Hot answers tagged

14

You can buy bathtub splash guards such as the ones found here. You should be able to find similar ones at your local hardware store. Most versions install in seconds, using easy peel and stick adhesive backings. No tools, no mess, and usually no waiting for caulks and/or glues to dry.


13

I have not seen patches hold up on copper. What I find best is to cut it at the hole and sweat a coupler on. It must be dry when you do the soldering or it will leak.


10

For inexperienced DIYers; or any body not really comfortable with plumbing in general, the easiest option is to replace the whole faucet. While the faucet may be serviceable, stuck screws/bolts, proprietary disassembly steps, and difficulty finding replacement parts, make this a frustrating job for beginners. The new faucet should come with instructions ...


10

The proper name for it is a self piercing saddle valve. The valves are bad for many reasons, including the fact that they often clog and no longer allow water through the line, and they leak. If you need a valve there to supply something like an ice maker or humidifier, then I'd cut the pipe, add a T, and put a proper quarter turn valve on the line. To ...


10

This is a tough job and it may be worth it for you to call a plumber as there are numerous complications you might encounter. However, you will have to learn somehow: 1) Forget about the "higher pitch dripping sound" for now. The leak at the toilet base is big trouble and your efforts should be focused there. 2) shut off the water supply, flush the toilet, ...


10

Turn the water off, and remove it. Those things are rubbish, and always leak eventually. If you need a valve there, cut out the damaged section of pipe, and install a proper tee and valve. If you don't need it, cut out the damaged section of pipe and install a coupling. If you're not an expert solderer, They make push-fit fittings (SharkBite® is the well ...


9

I had this problem in my last house, but rather than Jaydles' fancy putty, I just grabbed a cheap tube of silicone caulk and ran a bead around the outside of the tub wall. A couple seconds to squeegee it off after the shower, and things stayed nice and dry. If you're not great at drawing straight lines, use good-quality masking tape to get those perfect ...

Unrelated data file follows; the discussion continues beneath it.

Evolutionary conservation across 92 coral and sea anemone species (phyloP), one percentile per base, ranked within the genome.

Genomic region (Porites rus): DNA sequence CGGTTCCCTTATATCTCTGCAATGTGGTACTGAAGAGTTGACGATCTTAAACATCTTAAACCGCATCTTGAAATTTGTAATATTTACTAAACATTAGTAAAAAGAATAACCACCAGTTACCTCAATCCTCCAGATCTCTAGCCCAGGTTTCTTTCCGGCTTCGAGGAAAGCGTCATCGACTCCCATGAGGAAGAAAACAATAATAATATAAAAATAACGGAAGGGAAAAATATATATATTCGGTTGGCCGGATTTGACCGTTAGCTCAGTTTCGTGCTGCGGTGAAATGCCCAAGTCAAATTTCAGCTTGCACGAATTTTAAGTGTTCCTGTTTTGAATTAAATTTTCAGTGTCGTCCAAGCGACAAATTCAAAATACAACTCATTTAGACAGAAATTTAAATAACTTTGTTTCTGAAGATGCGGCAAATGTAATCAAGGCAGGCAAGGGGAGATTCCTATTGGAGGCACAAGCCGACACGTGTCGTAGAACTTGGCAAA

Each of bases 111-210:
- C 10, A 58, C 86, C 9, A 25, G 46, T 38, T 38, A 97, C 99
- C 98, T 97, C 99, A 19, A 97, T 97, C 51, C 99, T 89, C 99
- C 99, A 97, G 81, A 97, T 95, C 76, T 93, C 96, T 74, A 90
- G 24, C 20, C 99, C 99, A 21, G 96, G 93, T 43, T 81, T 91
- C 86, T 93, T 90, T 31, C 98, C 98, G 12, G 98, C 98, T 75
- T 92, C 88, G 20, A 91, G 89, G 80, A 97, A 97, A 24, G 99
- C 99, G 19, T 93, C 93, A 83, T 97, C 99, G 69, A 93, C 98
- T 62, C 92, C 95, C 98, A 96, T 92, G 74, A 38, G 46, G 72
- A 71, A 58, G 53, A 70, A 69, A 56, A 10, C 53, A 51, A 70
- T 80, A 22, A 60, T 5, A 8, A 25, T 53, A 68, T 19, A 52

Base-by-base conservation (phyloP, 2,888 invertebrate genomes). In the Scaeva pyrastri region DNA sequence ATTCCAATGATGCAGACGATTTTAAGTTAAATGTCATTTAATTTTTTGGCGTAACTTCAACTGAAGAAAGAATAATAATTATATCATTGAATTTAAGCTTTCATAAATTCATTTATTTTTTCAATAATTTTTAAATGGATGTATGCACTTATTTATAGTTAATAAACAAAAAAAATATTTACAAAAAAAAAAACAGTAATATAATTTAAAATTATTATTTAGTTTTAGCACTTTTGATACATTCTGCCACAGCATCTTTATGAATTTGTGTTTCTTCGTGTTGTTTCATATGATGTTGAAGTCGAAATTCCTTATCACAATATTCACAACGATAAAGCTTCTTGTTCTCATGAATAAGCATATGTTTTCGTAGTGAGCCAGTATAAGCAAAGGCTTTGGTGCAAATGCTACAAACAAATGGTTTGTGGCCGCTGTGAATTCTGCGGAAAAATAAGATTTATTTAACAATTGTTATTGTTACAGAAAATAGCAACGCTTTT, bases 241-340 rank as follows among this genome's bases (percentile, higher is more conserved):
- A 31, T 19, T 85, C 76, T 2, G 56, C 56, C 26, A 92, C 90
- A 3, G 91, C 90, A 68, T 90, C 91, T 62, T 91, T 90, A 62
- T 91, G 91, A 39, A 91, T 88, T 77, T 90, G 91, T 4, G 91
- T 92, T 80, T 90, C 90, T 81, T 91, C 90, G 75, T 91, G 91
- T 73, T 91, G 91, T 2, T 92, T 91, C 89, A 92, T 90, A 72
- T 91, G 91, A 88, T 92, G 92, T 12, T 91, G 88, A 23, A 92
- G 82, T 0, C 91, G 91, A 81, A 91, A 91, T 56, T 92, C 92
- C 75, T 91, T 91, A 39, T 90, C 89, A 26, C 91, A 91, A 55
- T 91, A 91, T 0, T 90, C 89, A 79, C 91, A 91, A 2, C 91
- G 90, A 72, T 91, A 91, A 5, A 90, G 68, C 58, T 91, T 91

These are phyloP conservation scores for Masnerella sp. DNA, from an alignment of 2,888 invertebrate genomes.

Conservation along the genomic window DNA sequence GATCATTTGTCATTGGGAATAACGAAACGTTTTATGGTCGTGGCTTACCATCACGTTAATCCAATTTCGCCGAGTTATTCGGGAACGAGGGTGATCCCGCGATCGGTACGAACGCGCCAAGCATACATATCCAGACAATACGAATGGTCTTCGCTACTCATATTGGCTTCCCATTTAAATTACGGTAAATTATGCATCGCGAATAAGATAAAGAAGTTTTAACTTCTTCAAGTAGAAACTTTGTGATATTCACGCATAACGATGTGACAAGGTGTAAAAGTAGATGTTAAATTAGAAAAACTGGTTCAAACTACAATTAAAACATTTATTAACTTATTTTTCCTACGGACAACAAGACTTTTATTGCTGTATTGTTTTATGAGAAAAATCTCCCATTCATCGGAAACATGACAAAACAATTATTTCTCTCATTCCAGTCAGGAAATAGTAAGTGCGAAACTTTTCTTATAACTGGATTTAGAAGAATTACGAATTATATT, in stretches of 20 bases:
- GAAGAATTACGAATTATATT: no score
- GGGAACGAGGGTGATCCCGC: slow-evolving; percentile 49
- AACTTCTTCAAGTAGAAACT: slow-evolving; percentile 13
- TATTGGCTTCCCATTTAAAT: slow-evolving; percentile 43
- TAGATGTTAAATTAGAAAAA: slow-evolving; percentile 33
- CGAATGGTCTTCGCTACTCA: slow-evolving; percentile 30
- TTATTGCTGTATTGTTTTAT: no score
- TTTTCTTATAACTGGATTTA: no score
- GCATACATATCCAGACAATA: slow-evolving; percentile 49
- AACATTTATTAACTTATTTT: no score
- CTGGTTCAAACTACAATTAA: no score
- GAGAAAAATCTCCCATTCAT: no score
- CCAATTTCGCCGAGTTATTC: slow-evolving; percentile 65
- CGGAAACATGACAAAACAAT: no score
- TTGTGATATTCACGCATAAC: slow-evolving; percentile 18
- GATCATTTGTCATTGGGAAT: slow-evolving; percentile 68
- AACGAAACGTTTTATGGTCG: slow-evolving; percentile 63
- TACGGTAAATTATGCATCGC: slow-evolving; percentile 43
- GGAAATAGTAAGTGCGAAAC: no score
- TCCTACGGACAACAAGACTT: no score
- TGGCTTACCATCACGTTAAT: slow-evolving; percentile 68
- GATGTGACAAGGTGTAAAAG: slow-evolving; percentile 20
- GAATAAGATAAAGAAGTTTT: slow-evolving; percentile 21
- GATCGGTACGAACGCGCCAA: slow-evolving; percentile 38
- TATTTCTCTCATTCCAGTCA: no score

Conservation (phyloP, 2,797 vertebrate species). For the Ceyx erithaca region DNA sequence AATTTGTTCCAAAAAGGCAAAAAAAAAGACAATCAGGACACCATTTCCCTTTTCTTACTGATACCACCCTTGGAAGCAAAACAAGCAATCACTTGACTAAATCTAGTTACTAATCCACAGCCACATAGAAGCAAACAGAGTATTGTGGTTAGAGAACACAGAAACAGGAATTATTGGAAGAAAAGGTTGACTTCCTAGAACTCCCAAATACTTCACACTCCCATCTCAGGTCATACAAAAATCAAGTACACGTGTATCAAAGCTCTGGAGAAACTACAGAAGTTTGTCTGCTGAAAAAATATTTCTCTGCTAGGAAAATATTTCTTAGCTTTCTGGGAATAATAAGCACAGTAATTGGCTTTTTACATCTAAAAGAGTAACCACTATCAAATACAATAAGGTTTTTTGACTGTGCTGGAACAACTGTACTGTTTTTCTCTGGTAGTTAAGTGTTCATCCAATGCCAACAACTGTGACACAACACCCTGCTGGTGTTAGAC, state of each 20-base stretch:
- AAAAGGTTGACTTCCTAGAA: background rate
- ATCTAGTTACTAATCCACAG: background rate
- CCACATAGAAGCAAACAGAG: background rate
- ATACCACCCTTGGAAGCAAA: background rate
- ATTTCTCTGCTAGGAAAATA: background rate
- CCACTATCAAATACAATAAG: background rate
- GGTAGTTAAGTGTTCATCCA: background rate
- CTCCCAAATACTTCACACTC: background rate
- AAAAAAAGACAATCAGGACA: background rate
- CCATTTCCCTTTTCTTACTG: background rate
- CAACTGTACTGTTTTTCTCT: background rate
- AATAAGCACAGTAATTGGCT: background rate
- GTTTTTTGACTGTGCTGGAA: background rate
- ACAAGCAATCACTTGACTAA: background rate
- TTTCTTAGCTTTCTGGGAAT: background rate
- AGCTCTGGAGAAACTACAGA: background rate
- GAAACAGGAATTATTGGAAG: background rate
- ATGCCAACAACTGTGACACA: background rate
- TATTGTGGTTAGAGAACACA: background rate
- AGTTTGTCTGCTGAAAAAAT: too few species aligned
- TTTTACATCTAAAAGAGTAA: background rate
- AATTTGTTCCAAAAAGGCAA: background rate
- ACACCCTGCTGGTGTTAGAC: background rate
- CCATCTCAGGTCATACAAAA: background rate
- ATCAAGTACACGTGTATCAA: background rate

8

This is the easiest way I know of to find them: 1) Dry off all pipes with a paper towel 2) Run the water, garbage disposal, spray hose, etc. - anything you think contributes to the leak 3) Take a dry piece of paper towel and wipe each joint and pipe. Inspect the paper towel after each one. When you find a spot thats wet, you've probably found your leak.


8

This a common problem with old multi-turn valves. The first thing to try is to tighten the packing nut on the shut-off shaft. Sometimes this will compress the packing enough to stop the leak. Trying to fix this packing while the water is on is very risky. Even with all the water outlets in the house turned on, you will still be seeing 50 to 70 PSI coming in ...


8

You can use a few methods. I would recommend using fibre glass firstly and then maybe some sort of epoxy /putty. FIRST AND MOST IMPORTANT You will need to clean the areas that you are going to work with. And i do not mean like wipe with a tissue. I mean take some sand paper and lightly scratch the surfaces so it scores it to give better grip to the ...


8

Brass Hose Cap (~$1.50 @ Home Depot and Lowes). You may also be able to find some with tethers (for those of us that constantly lose things like this) .


7

If it's the toilet itself, you'll see water on the floor around the toilet -- water will leak from the union of the tank (backrest) and the bowl. Make sure that the tank is attached tightly to the bowl (bolts are under the joint) and that it cannot rock. If it's the seal or the plumbing beneath it, you will see water flowing from underneath. You'll need to ...


7

Clogged line There could be a clog in the lines feeding some of the sprinklers, or clogged up sprinkler heads. Remove all the sprinkler heads (the procedure will vary based on the type of heads). Inspect and clean the heads. Turn the system on. If you don't notice any dirt or gunk coming out, and the pressure does not increase in the low flowing outlets. ...


7

I would examine why the pipe was corroded. Was it a galvanic failure caused by joining copper/brass to galvanized steel? Remove the fitting entirely and inspect/clean the threading. If the threading is damaged then replace the valve... In fact, you could replace the valves anyway if they're old and you've got the wall off. Many modern valves have ...


7

Oh, wow. I'm sorry, but your roof is probably bad. If you can get the money you paid four years ago back (doubtful), I would, but you probably need to get that entire mess torn off all the way down to the decking, and probably quite a bit of the decking near the edges of the roof too. You can tell because the shingles look "lumpy" and have a rolling look to ...


7